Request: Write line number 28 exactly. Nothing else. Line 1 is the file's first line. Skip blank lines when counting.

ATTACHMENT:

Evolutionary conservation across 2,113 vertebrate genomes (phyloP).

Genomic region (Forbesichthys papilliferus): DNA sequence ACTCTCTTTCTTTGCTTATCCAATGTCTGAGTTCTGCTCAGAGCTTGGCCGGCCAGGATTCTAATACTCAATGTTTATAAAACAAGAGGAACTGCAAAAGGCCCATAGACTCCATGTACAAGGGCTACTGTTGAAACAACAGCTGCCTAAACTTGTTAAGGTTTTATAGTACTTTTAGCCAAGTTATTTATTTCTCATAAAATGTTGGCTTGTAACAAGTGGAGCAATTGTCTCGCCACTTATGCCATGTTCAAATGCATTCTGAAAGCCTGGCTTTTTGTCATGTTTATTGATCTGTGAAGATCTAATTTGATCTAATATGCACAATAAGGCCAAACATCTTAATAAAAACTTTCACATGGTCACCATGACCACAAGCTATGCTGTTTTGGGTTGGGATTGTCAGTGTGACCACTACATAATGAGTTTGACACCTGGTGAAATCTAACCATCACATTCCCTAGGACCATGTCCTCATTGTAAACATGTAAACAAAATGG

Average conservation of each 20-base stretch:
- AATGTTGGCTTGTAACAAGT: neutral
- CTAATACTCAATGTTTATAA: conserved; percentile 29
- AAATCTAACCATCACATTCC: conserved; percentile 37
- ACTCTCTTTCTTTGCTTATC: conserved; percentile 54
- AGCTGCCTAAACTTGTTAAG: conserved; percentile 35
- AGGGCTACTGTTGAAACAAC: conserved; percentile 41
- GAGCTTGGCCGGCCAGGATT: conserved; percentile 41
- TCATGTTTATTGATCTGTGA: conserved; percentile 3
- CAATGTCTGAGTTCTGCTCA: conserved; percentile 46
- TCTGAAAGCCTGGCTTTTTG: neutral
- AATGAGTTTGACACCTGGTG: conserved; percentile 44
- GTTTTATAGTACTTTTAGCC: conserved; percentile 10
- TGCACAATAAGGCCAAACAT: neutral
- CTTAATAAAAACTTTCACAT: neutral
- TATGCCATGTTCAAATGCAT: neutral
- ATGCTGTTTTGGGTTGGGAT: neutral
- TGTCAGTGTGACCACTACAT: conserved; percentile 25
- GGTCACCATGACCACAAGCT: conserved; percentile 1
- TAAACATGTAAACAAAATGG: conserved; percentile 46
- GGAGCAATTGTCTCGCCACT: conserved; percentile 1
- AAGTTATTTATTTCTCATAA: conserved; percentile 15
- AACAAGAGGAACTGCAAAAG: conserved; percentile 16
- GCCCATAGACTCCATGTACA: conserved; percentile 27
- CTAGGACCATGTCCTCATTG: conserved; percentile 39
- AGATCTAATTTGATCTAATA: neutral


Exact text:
- AGATCTAATTTGATCTAATA: neutral